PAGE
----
With time to kill, we buy overpriced ice cream and wait.  But soon the kids need to potty and there are no bathrooms in sight.  I walk four blocks with the boys to discover that the only bathroom available to us costs money to use, and I have none.  Also… wait, what?  You have to pay to use the toilet around here???  This ruthless display of capitalism almost makes Bangkok more American than America.    All that’s missing is a credit card machine.   

Back to the palace, where we eventually got in.  It was beautiful.  There was a temple that was cool as well.  Our tour guide shared historic tales of battles between good and evil.   Unfortunately I won’t remember any of this, because I’m too busy anticipating my imminent death.  Have I mentioned it was hot?  

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Collectively, our back sweat could fill a kiddie pool.  I’m serious about this.

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That night we hit Chinatown.  We take a “Tuk Tuk,” which is essentially a moped with seats rigged onto the back.  “Tuk Tuk” is super fun to say, and they’re crazy cheap.  A ride for the whole family costs us a few dollars.  I know I’m supposed to be over this, but this ride is about $197 cheaper than our boat ride through the Floating Market.  I mean, I’m just saying…

We walk around eating street food and being tourists.  Jackie gets a real massage while the kids and I let fish eat the skin off our feet.  Knowing how long its been since our kids properly cleaned their feet I have concerns about the future of these poor fish.  Also, they tickle.  

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Day Four: Head to Chiang Mai 

Day Four we head to Chiang Mai, where we will be living in a Villa for the remainder of this trip.  Seven bedrooms, a pool, and toilets with those sprayers that you’d use on the dishes… only it’s for your junk.  This place is incredible.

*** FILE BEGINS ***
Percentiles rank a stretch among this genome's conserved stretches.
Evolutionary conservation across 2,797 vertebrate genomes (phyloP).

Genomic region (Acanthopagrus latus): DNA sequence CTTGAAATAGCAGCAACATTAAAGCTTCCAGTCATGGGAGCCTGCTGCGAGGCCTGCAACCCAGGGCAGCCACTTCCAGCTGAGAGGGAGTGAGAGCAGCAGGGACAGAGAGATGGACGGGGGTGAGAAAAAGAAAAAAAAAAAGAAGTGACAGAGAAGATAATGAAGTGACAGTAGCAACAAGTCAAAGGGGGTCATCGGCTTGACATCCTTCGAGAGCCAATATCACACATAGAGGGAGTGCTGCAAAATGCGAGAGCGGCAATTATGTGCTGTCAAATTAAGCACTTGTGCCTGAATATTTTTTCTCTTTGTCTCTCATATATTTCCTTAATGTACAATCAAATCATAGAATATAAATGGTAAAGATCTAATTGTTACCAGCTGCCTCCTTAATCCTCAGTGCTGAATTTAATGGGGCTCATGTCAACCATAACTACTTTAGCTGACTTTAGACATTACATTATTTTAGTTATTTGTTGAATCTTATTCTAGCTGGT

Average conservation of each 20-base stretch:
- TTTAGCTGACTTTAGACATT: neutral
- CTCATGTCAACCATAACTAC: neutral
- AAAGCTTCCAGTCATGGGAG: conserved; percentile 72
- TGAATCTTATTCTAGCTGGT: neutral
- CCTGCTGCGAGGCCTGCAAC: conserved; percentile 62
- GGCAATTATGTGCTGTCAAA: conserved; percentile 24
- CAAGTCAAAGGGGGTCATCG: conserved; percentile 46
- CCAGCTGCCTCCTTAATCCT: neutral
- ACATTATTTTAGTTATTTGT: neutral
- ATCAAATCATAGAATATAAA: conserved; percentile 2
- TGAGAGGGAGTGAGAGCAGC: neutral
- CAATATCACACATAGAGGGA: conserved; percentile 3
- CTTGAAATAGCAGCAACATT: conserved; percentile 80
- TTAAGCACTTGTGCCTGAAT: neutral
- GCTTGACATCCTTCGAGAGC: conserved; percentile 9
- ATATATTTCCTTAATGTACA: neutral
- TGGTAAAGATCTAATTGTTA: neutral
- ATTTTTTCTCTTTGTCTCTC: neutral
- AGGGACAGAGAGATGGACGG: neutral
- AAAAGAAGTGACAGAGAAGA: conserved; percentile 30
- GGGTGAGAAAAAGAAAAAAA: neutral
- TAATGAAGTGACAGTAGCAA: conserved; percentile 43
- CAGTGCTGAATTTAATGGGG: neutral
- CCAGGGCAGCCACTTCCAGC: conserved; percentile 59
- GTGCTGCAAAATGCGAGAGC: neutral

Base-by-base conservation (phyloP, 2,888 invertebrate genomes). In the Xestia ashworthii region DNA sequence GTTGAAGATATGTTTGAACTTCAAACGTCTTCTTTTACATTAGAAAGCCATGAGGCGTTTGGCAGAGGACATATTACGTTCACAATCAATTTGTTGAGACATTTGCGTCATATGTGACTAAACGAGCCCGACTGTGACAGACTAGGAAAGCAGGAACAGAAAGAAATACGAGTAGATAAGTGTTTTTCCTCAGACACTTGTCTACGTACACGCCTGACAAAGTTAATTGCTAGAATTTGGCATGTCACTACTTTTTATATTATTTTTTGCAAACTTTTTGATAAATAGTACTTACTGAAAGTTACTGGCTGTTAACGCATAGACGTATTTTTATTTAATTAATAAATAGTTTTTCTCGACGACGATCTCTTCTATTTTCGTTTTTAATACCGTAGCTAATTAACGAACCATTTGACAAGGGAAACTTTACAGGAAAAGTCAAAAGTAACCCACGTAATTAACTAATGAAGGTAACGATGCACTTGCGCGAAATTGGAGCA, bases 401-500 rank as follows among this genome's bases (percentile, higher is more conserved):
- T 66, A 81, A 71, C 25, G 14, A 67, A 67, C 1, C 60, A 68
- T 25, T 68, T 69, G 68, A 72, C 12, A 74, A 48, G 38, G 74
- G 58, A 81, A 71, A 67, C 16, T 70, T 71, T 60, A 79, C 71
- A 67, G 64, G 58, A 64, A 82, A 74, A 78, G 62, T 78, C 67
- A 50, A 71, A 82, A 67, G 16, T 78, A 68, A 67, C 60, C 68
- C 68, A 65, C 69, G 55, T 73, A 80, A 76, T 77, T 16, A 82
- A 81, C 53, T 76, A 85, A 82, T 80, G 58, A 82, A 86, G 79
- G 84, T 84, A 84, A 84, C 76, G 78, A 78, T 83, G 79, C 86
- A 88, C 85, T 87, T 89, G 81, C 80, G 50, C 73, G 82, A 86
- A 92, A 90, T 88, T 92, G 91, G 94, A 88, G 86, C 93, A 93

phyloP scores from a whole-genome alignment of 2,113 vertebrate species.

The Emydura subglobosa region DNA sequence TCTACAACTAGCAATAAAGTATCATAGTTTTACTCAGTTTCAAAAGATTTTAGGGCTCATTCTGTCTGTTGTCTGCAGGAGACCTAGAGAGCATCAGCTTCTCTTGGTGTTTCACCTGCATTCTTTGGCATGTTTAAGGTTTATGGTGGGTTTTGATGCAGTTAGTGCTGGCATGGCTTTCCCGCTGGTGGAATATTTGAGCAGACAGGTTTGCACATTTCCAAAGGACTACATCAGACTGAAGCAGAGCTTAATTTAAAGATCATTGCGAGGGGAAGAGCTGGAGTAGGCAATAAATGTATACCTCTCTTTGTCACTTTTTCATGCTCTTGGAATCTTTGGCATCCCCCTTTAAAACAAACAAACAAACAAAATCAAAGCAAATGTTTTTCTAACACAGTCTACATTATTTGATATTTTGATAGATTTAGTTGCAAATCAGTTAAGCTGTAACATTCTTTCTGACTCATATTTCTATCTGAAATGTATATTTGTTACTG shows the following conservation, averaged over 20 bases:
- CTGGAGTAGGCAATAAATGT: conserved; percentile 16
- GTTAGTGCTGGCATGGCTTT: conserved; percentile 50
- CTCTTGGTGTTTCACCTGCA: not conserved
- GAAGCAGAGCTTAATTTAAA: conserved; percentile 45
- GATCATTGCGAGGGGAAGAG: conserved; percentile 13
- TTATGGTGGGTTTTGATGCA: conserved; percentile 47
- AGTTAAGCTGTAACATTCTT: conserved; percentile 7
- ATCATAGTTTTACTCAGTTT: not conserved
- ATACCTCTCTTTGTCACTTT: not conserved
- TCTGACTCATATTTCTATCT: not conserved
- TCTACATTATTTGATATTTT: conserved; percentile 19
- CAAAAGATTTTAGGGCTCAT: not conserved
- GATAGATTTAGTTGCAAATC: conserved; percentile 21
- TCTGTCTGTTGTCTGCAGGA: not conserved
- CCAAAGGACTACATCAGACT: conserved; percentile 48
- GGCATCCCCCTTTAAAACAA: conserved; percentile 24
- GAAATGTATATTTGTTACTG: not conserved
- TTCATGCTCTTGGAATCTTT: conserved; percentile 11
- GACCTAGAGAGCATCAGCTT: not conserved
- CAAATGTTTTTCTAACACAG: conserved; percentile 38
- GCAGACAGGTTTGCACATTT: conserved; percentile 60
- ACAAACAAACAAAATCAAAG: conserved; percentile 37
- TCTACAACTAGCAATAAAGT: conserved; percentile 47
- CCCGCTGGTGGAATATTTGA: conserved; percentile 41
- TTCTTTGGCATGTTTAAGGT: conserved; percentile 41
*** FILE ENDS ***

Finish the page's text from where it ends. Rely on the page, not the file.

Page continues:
We swam a lot that day.  And drank beer.  It was legit vacation.  

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Day Five: Elephants, Massages and Deadly Snakes

On Day Five, Jackie and the kids went to play with elephants.  I didn’t go because I’m lame and got a massage instead.  The baby elephants were super cute.  The masseuse who dug into my skin and had me grimacing in pain was not cute.  I’m on a roll with poor decisions this week. 

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After we regrouped at the villa we headed to the “Snake Show,” and it did NOT disappoint.  For a few dollars, we got to see hilarious Thai dudes dancing around King Cobras…all while “Moves Like Jagger” played in the background.  Watching these guys evade venomous bites from angry Cobras leads me to conclude they are far more impressive than Jagger.  I mean, for goodness sake, their dance moves are what prevent them from literally dying.  

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Fully satisfied by the Snake Show, we went to dinner and ate insane amounts of Thai food.  Nobody spoke English, but Coldplay was blaring on the speakers.  It made no sense, but everywhere we go we seem to hear the whitest music imaginable.  Later that week, I’d go to a coffee shop where the second I walked in it went from Yoga music to Phil Collins.  This Country just gets me.

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Day Six: ATVs and a Night “Safari” 

Since we were in Thailand you’d think the kids would have no use for Youtube.  Wrong.  Each morning began with “can I play on my Kindle?”  The boys like videos with Fortnight commentary which, for better or worse, has provided them a wealth of newly discovered gaming vernacular.  For instance, when I Dab – a move I only recently mastered – I’m reminded that the move was popular four years ago.  “You’re such a Newb.”  And any time I even remotely screw something up I’m told to “get wrecked.”  

Anyway.  Eventually, we got out and took ATVs around Chiang Mai.  Although we weren’t newbs with the ATVs, riding through the forest was quite bumpy.  Thankfully nobody got, you know, wrecked.   

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That night, we hit up the “Night Safari.”  In my head, I pictured something resembling Jurassic Park, and was disappointed to discover the Night Safari is basically a zoo. Our son got pretty upset when a giraffe ate all of the food he was planning on giving to other animals.  On the positive side, no humans were eaten – a claim Jurassic Park cannot make.  Also, if you ever plan on opening a zoo one day, consider marketing it as a “safari” instead.  It sounds sexier.